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You're obsessed about it. Nothing else matters. Your investing day begins and ends with worry about this particular risk. Since it is an objective measure, there is not a scintilla of room for negotiation -- a dollar is a dollar, right? To you, then, this risk trumps all others.
What is the risk I'm referring to? I call it quote risk. Quote risk is the risk that the price quote for your stock might go down. Quote risk is a worry for investors that attribute too much meaning to quotes. The typical investor puts $10,000 into a stock; when the quote drops by 30%, he announces with certitude, "I've lost $3,000."
To a value-centric investor, a price quote is a bid, an offer. That's all it is. A price quote tells you the dollar amount you can secure
you sell your property today. If you buy stock at a discount to value, it doesn't make sense to sell your property just because the offer price declines.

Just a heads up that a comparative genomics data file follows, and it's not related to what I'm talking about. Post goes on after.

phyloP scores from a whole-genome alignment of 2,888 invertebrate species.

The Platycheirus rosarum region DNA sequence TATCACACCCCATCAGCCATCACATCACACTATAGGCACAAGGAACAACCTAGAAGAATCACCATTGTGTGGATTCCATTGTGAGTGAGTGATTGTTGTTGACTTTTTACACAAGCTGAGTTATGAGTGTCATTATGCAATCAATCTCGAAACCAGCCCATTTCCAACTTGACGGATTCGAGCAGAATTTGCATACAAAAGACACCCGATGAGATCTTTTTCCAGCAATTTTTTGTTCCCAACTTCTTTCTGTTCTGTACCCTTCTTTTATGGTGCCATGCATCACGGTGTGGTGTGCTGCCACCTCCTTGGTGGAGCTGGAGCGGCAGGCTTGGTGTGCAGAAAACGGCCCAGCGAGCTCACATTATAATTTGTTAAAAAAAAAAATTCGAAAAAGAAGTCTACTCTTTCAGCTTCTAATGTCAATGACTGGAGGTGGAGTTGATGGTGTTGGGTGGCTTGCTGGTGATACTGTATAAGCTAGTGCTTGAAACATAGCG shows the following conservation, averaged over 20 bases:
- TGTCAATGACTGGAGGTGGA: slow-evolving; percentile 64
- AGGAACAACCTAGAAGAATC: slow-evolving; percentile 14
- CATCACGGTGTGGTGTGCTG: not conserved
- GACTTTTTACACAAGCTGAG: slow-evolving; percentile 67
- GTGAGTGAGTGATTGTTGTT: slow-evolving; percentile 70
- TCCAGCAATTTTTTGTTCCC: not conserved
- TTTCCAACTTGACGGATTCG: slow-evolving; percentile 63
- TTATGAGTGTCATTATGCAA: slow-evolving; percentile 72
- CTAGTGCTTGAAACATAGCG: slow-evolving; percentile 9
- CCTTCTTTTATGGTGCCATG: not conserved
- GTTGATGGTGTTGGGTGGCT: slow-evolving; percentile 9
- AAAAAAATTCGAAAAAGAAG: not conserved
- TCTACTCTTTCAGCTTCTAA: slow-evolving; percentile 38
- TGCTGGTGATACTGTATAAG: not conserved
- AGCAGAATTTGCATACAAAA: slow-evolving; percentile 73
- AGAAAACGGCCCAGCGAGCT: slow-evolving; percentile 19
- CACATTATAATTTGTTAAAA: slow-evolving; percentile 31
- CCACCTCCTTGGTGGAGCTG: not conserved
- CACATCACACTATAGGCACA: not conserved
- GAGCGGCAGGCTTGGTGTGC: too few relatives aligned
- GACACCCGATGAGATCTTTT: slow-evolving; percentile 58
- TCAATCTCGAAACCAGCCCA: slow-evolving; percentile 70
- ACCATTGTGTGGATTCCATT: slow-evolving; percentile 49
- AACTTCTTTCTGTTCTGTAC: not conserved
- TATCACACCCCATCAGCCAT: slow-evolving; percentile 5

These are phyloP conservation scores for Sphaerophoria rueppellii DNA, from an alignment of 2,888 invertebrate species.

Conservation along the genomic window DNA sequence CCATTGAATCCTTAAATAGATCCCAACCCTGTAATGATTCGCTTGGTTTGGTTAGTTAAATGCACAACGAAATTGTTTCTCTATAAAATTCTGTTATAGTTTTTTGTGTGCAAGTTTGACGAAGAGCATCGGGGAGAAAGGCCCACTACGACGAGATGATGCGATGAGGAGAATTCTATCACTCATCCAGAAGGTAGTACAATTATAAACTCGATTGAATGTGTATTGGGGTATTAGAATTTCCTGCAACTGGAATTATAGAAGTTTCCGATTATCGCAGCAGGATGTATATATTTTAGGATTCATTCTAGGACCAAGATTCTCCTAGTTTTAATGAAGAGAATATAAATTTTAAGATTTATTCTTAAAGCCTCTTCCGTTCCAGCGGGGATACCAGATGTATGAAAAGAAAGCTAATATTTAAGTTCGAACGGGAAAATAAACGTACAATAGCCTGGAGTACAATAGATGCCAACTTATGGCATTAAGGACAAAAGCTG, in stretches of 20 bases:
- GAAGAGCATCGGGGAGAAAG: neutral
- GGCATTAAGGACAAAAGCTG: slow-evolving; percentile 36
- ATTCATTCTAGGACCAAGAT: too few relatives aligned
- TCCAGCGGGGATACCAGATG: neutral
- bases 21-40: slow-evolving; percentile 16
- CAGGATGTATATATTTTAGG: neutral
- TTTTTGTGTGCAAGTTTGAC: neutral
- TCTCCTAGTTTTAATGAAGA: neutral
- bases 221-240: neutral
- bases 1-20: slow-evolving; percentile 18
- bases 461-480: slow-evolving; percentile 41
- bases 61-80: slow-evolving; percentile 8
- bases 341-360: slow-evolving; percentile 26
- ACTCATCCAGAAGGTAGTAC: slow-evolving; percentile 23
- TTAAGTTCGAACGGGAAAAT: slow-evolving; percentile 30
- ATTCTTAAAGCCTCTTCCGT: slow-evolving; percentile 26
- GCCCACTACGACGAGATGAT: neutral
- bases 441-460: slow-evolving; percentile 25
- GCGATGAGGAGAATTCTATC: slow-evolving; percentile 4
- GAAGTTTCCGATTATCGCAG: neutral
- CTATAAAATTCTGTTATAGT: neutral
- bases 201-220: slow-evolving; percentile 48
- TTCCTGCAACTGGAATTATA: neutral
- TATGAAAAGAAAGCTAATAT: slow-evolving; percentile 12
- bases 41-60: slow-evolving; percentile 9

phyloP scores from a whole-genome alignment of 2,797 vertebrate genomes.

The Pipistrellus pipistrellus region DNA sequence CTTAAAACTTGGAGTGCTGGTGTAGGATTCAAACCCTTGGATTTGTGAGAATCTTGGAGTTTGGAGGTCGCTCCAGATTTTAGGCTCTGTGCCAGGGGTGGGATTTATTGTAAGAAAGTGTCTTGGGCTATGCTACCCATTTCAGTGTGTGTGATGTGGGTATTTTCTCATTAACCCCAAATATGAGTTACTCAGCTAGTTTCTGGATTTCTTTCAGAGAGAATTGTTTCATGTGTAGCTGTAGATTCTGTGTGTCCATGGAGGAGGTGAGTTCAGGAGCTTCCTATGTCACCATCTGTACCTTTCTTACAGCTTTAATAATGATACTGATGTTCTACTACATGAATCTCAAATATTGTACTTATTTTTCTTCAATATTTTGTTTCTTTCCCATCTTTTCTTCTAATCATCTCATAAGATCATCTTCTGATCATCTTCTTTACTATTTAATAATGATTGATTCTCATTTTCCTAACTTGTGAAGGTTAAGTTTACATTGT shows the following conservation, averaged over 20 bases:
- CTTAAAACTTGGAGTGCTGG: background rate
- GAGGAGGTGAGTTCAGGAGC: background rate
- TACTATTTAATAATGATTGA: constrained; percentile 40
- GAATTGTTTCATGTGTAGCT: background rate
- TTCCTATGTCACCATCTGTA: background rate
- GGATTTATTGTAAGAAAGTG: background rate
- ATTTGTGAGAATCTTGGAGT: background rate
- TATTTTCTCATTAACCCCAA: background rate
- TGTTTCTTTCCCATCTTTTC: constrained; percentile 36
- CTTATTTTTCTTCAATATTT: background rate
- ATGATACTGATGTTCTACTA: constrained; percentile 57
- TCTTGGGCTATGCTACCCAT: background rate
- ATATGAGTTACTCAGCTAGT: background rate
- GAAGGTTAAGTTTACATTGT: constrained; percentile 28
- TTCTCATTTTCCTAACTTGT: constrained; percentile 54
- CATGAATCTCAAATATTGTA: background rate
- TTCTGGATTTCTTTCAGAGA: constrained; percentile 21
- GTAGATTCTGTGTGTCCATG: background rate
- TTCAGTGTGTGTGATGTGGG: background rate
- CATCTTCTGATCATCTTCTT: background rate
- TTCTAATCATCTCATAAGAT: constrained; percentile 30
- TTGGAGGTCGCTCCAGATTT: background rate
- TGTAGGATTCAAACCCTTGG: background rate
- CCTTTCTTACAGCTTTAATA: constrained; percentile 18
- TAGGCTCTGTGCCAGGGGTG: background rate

If you own the local car wash and someone offers you 75 cents per dollar of value, does it mean you've lost 25%? Do you call your spouse and say, "Honey, we've lost 25% of our business value today." Of course not. You received an offer. That's all. The bid doesn't come attached with a detailed appraisal of value. If you own the car wash and you're rational, you know that full and fair offers occur infrequently. If you're interested in selling the car wash, you know that you'll likely have to wait several weeks, or even several months, before you get an offer that approximates value.
To a long-term value investor, quote risk is irrelevant. I paid 40 cents per dollar of value, or $17 a share for
Class A shares last year. A few weeks later, the quote dropped by one-half. I didn't look at the quote and exclaim, "I've lost 50% of my money!" I didn't lose anything, because I wasn't about to play giveaway. I wasn't about to accept an offer that was a tiny fraction of value.
While price eventually migrates to value, anything can happen in the short term. Chalk it up to quote risk.